The next prompt was back to me and I have found that finding the book is nearly as much fun as reading it. These later prompts are reminding me that earlier picks may have fit better in these categories as well.
A book set in two different time periods – The Wedding Dress by Rachel Hauck
1912, Emily. 1929, Mary. 1968, Hillary. Present day, Charlotte. Each bride finds themselves in the possession of a magical wedding dress made with gold silk that shines in the light, never fades and never needs altered.
Each bride has a story to tell and it is up to the newest owner, Charlotte, to find out where the dress came from and what it means. As a modern day bridal shop owner who specializes in matching each bride with the perfect dress, Charlotte is up to the task. When she begins to untangle the history of the dress she learns more about herself than she thought possible.
Charlotte is about to get married when the book begins, but she has questions: is he the right man, does she want to get married, will she fit in with his family? She feels unsettled about her own past as an orphan with no family and has been delaying her own wedding plans until the month prior to the date when she finds herself at an auction purchasing a welded shut trunk for $1,000 from a strange man dressed in purple velvet.
The book then flashes back in time to 1912 and introduces the reader to Emily, a well to do young lady torn who has sworn her hand to a man in her social circle while secretly loving another. The city she lives in is separated by race and Emily finds herself longing for a wedding dress made by an African American woman. She frequents the “black neighborhood” to have the dress handmade all the while siting for a hideous dress her mother insists on from the white seamstress in town.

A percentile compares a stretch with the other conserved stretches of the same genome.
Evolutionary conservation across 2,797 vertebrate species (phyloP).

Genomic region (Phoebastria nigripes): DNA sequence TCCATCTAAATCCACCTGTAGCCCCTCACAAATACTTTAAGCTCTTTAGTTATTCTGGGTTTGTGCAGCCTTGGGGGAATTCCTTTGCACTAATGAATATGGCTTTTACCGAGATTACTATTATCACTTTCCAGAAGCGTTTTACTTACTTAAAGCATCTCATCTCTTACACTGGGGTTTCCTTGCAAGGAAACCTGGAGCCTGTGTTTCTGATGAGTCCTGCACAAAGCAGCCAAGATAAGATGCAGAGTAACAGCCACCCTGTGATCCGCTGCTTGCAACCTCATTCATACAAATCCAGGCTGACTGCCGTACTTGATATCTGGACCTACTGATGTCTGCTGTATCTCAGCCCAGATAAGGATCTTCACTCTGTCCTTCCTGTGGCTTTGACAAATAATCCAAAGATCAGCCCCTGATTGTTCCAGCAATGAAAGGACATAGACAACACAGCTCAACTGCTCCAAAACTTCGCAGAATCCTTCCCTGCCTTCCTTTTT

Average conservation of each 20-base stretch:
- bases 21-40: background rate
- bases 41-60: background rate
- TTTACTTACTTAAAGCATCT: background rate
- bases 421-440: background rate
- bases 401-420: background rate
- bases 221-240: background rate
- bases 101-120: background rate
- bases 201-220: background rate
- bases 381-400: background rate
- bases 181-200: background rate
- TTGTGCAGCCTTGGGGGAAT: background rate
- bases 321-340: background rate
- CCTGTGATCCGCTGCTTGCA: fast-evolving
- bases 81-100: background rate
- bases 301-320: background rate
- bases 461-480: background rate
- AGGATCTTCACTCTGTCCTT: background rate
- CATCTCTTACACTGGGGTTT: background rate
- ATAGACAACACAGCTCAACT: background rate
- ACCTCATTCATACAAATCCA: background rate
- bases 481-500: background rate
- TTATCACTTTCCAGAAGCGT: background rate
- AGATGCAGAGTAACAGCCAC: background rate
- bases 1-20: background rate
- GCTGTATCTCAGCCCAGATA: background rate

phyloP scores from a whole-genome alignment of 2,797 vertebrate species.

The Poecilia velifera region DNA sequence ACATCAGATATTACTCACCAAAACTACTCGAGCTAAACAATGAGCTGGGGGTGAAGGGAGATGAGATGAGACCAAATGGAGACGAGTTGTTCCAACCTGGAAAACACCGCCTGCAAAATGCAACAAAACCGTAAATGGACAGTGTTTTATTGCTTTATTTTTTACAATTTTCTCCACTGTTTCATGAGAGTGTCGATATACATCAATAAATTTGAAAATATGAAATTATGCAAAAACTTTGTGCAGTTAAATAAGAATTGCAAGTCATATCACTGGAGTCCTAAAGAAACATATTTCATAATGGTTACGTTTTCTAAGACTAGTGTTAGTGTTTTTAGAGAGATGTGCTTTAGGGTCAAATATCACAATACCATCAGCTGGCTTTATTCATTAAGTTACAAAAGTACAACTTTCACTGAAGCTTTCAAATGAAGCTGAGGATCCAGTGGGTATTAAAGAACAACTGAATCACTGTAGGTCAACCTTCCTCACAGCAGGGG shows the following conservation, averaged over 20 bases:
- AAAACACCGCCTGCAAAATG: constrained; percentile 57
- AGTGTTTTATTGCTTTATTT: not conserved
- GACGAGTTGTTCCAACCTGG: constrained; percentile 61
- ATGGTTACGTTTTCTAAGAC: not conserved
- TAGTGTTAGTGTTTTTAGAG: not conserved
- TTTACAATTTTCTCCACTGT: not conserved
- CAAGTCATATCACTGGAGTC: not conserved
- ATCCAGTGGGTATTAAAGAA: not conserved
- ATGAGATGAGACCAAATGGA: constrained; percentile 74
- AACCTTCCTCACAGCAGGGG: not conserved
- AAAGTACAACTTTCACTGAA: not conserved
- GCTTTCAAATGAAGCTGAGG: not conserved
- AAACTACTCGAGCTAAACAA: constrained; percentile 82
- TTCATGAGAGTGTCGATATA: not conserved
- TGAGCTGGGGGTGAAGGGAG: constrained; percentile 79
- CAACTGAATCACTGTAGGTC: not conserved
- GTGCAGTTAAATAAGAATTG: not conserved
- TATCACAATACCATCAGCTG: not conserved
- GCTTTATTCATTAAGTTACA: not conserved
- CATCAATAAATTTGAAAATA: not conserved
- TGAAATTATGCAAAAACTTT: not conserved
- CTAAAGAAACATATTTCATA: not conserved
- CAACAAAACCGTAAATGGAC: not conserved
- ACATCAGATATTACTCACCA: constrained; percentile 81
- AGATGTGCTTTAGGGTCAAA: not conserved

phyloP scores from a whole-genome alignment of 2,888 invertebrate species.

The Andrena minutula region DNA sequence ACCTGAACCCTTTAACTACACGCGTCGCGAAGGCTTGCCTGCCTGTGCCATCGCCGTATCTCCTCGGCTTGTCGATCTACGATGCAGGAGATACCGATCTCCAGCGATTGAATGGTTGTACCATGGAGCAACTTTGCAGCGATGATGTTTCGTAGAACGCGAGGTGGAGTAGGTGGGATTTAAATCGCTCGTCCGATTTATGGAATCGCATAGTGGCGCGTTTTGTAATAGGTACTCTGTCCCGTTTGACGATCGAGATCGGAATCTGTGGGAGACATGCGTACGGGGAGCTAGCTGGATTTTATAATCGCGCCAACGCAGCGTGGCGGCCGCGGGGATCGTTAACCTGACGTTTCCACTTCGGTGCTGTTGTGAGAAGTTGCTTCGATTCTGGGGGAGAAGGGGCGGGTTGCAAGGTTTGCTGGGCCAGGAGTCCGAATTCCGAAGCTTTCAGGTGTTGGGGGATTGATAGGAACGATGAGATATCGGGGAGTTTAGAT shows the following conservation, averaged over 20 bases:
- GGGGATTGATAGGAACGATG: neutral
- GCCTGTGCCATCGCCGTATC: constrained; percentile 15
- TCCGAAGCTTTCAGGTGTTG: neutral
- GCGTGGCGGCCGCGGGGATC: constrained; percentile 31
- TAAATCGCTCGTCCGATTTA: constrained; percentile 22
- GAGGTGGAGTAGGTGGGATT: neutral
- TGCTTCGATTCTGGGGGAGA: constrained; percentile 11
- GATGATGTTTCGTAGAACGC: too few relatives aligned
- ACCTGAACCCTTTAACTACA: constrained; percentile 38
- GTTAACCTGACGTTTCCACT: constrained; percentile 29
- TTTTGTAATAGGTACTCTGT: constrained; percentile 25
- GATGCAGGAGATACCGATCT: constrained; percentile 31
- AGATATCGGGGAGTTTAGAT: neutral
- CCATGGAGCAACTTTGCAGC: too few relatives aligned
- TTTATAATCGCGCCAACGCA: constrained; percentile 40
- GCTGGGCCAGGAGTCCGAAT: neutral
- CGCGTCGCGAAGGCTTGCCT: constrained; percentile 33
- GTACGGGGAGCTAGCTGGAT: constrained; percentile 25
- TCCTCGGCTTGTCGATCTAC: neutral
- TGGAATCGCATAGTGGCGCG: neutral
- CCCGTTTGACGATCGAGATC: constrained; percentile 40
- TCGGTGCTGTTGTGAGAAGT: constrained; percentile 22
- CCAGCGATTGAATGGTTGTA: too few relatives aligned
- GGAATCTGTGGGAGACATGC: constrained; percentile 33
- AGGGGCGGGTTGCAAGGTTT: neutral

Back to present day and Charlotte has broken up with her fiancee and broken into the trunk to find a 100 year old dress that glows from an inner light and looks brand new. She begins her search to find the original owner and is led first to the last owner: Hillary who helps her find Mary who tells the story of Emily.
What I found interesting about this book is that while it is a basic, easy reading feel good story with predictable turns and a tidy ending, throughout the novel it actually brings to light some deep themes. Emily, back in 1912, is a well to do white woman who is joining the suffragist movement. On top of that, she is fighting the chain gangs that work in the mines for no pay and constantly extending sentences. Then we find out that she is breaking all the social rules when she hires an african american woman to make her wedding dress and gets arrested for being seen in the wrong neighborhood. These are awfully heavy, and pretty flippantly processed, themes for the book to cover in the midst of finding the history behind a magical wedding dress.
The book is also heavily christian which was not evident from reading the excerpt I had access to. Charlotte herself is very religious and the man in purple who brings the dress to everyone and never changes throughout the century the book spans is heavily hinted at being God.
All in all it was an okay book. Easy to read although a lot of the minor themes don’t really fit into the arc of the novel. I wouldn’t really recommend it.
2 thoughts on “Popsugar Reading Challenge Book #32”
Oh to bad 😦 it sounded so cute but I don’t like the overly Christian or processed themes either. Though I don’t blame you for picking it up, it’s just sad when you have better expectations for the book and it flops
It was really weird to be reading a fun fluff book and hit topics like that.